In an environment where the big fast food players appear hell-bent on undercutting each other to offer the cheapest deals, the possibility of $2 pizzas isn't too far-fetched.
Pizzas are selling for as little as $4.90 every day at Pizza Hut and $4.99 on Domino's "Cheaper Tuesdays".
And Restaurant Brands chief executive Russell Creedy, whose company runs Pizza Hut, won't rule out the prospect of consumers getting the chance to wrap their lips around $2 pizzas.
"I've learned in this business to never say never," Creedy says.
"It's one of these businesses where pricing can be used strategically and sometimes a silly price like $2 pizza can be used for a day or a weekend."
Such cut-price offerings aren't restricted to the big pizza chains. After more than four years of economic stagnation, consumers seem to have become less willing than ever to open their wallets, prompting most of the big fast food players to offer lunch deals around or below the key $5 price point.
KFC is offering $5 lunchboxes, while McDonald's has gone 10c lower with a $4.90 cheeseburger, fries and drink combo. Burger King has a $3 burger and fries deal on its menu.
But are the offers sustainable for the companies involved?
James Bickford, New Zealand managing director of global branding agency Interbrand, says the sort of prices Domino's and Pizza Hut are offering are brand-damaging.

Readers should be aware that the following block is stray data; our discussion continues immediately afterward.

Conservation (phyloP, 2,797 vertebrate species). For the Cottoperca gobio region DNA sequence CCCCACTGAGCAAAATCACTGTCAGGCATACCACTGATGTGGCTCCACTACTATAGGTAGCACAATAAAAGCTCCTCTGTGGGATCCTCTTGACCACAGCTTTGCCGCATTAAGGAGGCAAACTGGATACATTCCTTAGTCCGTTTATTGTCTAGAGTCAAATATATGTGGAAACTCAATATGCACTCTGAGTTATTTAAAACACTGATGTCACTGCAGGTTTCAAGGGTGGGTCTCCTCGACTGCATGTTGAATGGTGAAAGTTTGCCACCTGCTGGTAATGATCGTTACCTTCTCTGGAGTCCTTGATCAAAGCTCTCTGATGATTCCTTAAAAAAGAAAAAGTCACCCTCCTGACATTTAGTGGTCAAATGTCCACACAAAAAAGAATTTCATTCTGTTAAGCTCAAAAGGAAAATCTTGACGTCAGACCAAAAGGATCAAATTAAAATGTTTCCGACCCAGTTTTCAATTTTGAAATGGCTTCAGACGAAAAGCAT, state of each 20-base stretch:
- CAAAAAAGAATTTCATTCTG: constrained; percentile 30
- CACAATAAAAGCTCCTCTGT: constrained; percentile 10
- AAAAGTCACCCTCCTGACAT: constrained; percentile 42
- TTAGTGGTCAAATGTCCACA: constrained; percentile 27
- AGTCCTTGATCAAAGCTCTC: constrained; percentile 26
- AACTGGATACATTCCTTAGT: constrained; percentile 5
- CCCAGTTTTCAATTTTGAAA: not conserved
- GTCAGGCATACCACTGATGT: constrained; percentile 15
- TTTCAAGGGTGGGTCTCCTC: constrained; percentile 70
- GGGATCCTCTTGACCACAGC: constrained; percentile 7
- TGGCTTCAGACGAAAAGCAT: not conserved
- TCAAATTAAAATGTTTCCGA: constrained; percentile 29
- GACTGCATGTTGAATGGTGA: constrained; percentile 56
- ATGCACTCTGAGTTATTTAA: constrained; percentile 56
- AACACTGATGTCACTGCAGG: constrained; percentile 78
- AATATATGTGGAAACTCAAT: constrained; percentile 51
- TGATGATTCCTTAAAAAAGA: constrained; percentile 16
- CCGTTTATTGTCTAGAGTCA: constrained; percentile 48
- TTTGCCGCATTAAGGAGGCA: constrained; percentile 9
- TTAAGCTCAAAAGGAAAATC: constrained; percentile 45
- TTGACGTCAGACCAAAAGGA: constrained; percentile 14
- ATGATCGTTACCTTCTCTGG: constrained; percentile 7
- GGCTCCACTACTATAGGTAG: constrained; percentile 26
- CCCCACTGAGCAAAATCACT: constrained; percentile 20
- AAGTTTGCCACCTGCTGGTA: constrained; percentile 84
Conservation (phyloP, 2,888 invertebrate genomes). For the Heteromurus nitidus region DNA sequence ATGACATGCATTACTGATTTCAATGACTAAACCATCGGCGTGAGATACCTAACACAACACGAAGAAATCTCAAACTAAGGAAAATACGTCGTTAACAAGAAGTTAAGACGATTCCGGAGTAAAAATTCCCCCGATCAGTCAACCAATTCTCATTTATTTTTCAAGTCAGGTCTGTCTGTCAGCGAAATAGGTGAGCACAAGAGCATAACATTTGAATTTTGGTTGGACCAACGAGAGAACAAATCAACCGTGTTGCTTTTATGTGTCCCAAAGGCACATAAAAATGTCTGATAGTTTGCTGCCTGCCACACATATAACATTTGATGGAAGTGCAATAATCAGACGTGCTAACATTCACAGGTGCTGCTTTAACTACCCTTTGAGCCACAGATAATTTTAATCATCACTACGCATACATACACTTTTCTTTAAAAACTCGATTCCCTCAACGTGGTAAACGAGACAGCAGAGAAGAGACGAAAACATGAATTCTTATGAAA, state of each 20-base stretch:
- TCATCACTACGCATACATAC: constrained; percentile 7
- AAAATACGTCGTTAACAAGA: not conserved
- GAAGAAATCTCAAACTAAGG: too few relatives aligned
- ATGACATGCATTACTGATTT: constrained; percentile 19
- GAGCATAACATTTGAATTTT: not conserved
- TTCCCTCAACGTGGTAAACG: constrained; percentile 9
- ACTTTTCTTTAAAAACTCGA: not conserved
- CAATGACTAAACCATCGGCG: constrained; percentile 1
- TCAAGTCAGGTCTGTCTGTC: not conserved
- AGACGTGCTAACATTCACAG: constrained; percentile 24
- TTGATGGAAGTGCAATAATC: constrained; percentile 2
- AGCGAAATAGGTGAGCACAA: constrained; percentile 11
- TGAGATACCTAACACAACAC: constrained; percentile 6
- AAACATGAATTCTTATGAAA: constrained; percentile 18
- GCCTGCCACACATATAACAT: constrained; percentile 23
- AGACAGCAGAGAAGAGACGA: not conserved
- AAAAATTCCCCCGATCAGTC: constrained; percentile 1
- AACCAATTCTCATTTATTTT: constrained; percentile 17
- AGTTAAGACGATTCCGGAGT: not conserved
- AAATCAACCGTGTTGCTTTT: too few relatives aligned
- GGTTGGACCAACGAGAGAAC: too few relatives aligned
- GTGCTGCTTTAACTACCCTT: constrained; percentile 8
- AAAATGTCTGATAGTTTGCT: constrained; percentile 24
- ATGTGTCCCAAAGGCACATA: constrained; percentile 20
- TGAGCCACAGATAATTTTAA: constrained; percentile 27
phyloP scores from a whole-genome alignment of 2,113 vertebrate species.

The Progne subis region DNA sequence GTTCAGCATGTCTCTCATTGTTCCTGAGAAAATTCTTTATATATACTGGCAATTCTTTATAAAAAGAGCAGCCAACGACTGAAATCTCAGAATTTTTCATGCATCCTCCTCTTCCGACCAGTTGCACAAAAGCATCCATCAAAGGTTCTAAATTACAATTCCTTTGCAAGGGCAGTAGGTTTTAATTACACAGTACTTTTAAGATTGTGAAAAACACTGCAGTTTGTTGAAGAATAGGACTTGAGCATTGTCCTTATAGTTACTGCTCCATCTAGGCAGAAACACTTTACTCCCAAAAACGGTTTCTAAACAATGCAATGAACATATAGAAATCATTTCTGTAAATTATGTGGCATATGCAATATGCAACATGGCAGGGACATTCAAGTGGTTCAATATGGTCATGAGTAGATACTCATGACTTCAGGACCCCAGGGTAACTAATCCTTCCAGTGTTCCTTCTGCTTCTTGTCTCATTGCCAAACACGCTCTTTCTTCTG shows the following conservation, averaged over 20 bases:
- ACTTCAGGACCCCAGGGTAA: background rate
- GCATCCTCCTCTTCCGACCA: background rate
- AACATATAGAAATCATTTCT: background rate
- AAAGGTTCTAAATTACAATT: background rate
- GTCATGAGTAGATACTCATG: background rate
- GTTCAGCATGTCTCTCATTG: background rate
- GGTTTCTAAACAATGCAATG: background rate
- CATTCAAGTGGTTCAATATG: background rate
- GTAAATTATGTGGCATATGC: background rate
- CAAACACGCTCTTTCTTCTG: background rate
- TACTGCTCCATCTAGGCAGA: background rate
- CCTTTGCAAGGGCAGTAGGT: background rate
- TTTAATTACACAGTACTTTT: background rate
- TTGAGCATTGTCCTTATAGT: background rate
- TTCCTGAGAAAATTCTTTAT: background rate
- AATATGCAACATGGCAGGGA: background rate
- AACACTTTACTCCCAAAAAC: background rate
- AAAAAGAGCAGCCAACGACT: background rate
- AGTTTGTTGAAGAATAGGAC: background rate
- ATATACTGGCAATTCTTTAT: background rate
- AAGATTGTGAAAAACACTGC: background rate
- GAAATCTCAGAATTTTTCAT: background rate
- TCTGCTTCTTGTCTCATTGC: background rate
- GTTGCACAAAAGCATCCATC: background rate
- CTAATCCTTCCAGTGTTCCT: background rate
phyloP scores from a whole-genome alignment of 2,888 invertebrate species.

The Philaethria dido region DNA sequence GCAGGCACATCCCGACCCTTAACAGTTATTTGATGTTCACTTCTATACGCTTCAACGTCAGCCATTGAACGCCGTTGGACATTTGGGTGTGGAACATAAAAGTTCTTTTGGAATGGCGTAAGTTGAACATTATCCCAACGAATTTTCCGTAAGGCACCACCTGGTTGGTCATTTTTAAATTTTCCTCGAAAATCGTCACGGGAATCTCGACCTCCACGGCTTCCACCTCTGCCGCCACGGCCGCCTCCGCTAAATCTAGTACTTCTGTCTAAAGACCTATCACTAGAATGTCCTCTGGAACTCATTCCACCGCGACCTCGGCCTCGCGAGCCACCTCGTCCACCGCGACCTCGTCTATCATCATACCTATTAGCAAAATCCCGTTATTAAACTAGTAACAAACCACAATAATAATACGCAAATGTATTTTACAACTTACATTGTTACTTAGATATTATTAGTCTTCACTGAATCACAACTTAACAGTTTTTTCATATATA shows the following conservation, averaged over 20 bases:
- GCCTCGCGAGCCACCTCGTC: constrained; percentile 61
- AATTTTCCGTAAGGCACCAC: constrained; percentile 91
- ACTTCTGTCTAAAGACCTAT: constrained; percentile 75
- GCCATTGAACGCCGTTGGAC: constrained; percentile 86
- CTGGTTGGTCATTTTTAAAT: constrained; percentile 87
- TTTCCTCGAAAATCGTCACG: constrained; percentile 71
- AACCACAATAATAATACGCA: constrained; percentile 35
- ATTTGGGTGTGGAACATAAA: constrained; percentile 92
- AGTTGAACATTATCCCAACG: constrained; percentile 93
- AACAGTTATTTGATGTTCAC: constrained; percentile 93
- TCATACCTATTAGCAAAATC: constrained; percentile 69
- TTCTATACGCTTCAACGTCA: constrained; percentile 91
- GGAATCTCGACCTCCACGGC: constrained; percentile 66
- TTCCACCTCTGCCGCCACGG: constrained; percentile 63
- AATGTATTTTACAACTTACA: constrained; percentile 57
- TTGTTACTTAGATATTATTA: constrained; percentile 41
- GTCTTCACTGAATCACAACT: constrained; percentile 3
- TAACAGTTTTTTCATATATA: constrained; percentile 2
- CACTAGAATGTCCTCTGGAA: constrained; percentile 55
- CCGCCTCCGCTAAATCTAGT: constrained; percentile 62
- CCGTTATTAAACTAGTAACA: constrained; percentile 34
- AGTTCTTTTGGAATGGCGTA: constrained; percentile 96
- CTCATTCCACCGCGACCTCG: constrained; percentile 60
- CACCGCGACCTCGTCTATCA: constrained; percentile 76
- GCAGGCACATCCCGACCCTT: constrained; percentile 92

"Once you start getting into a price war, the brand value that you're trying to create will always suffer ... that's the bottom line," Bickford says.
Creedy also says such heavy discounting isn't healthy.
"I think it's bad for all retailers that they need to resort to those sort of levels [of discounting] to keep open and above water," he says.
Creedy says Pizza Hut isn't making any profit on the pizzas it sells for $4.90.
Such deals are offered to drive sales volumes, he says, which in turn contribute towards covering the fixed costs of the business, such as rent and wages.
"Any retailer has products out there to drive volume - whether they're The Warehouse, Briscoes or whatever, retailers need to pay the fixed costs," he says. "It's just about volume - it's a volume game, nothing else."
Restaurant Brands chief financial officer Grant Ellis says the $4.90 promotion also acts as a kind of carrot to get the punters into the store, in the hope they'll "trade up" to more profitable items.
"It's really the Domino's model," Ellis says.
But Janisa Parag, of retail marketing specialists IdeaWorks, says selling pizzas for less than $5 isn't a sustainable strategy.
"How low can you go? That's pretty low," Parag says. "There has to be something more than that."
She says Hell Pizza, the third biggest player in the market, has been elevating itself "above the pack" through innovation - rather than price - including the "pizza roulette" promotion it's offering, which involves a single pizza slice being drizzled with a super-hot chilli sauce.
Hell Pizza charges $17.50 for its large gourmet pizza range, while Pizza Hut's extra large stuff crust pizzas get close to $20 and Domino's premium range goes for $15.99.